When it comes to military assets and tactics-themed movies, you will hardly remember movies like Top Gun as there is nothing much of tactics there except for Tom Cruise and the beautiful shots of F-14 Tomcats facing the Russian MiGs (which are actually Northrop F-5Es in camouflage). Image source: Wikipedia.
I recently watched the much-awaited movie, Top Gun: Maverick starring Tom Cruise and other than great shots of the fighter jets (mostly seems CGIs) and despite it suppose to be a better movie than the original Top Gun, there was a massive lack of logic in the overall storyline.
The worst scene would probably be when Maverick and Rooster got shot down and they race back to the enemy base (which seems Russian), just to find a fully fuelled up, ready-to-fly F-14 Tomcat fighter jet. Why the Russians would have an obsolete fighter jet when they have the newer stealth, thrust vector-controlled Sukhoi Su-57s? Doesn’t reminds us of the fully loaded Sukhoi Su-30 at a terrorist base in the Tamil movie, Beast?
Read these first:-
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- Indian Cinema 101: Blatant Mockery of Military Tactics in Wild Dog 2021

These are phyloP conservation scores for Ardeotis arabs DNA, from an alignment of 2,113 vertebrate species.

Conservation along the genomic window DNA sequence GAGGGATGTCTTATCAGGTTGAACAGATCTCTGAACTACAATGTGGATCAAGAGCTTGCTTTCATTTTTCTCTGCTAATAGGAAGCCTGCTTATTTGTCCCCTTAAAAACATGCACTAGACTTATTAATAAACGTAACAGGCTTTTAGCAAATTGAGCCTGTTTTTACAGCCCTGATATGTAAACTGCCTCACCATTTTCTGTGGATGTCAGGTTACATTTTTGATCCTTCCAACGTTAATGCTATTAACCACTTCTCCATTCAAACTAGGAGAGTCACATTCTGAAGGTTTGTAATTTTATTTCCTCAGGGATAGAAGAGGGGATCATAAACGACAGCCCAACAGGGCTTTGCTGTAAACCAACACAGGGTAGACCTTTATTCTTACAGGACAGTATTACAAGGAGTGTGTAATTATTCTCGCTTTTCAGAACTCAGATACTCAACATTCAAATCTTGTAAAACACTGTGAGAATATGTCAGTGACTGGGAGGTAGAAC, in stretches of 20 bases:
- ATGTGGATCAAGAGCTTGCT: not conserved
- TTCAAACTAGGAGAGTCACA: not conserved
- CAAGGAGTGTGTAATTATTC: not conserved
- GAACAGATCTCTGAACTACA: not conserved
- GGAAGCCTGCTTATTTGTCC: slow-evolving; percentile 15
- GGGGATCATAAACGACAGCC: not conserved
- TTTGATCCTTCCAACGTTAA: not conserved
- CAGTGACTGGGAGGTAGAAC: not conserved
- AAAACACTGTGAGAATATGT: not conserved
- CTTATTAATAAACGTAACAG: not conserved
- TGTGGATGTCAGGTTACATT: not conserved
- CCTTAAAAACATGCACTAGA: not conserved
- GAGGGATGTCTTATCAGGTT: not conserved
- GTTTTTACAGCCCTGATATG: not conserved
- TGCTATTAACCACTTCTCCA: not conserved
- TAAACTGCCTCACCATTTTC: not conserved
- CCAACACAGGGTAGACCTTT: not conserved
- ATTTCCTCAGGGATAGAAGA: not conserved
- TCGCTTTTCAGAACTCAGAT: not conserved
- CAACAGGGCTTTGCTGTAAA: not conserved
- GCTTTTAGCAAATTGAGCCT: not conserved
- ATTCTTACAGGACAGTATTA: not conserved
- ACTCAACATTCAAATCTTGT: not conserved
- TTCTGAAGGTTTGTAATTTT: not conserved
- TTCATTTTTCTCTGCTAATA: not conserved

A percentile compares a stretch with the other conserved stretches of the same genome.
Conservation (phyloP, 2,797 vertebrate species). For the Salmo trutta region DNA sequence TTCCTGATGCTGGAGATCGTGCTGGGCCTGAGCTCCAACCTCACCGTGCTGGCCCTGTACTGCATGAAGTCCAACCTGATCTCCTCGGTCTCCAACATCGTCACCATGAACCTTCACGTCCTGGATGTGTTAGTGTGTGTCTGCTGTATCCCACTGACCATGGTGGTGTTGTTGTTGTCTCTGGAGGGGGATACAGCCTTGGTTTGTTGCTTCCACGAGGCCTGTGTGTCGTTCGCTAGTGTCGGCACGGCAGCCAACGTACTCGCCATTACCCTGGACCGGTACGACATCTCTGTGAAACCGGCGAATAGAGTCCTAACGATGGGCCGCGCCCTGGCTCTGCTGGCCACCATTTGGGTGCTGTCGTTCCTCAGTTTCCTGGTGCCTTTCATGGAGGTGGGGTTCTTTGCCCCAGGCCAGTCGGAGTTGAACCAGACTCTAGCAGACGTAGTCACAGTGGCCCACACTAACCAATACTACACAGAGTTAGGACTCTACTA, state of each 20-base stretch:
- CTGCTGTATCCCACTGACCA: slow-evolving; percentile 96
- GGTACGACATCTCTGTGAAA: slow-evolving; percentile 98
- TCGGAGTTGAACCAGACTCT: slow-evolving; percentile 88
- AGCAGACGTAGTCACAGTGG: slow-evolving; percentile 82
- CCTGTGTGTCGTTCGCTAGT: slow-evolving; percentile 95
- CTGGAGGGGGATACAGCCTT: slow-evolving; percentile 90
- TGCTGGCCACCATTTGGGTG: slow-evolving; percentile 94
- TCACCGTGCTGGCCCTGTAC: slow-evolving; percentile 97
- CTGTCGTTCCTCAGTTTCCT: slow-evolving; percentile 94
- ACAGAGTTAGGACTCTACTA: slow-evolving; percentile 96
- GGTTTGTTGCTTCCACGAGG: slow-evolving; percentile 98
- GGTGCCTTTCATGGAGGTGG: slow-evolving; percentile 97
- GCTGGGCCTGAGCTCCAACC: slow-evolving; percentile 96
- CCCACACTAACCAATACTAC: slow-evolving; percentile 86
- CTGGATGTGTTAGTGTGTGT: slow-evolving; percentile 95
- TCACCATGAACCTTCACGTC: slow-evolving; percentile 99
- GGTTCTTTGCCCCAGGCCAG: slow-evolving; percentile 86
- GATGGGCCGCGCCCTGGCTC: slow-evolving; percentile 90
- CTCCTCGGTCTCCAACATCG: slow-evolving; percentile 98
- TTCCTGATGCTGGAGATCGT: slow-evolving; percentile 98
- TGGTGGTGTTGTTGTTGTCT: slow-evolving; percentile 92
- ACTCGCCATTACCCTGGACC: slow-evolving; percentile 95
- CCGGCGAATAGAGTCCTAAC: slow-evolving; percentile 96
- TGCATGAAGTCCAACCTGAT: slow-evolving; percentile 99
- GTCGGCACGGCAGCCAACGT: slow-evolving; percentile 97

- History 101: The Fearless Malayan Special Forces in Congo 1961
- World War 2 Movies: The Most Memorable Movies I Ever Seen
Actual ex-Military Reaction
You know that I hate reaction videos primarily because those who react to the videos hardly add anything to the reaction. But there are exceptions when you have someone who is an expert in the field to do the reaction and then add their informative commentary to the particular scene of the video being reacted to.
I have watched reaction videos by commercial pilots, air-force pilots, army snipers, SFX specialists and in most cases, ex-special force team members. Most of the time, you can see their annoying faces when they see a scene in a movie and go like “no, that is not how it happens in real life”.
One of the great Youtube reaction channels that I watch is from FNG Academy where we have former Green Beret, Sean “Buck” Rogers do reaction videos with his team and pinpoint the tactical and operational mistakes in particular special forced-themed movies and explains how it has actually done in real life.
In this video titled “Hollywood SF Mistakes”, he highlights something that we often overlook when watching military-themed movies namely finger always on the trigger, full auto or rapid firing with automatic weapons (often with an endless supply of bullets) and finally uniform. It is the smaller things that get noticed immediately.
Check out his other reaction videos and there is plenty to learn from each video especially when it comes to special forces missions and tactics. By the way, he rates Lone Survivor (2013) starring Mark Wahlberg as the best military-themed movie based on his standards.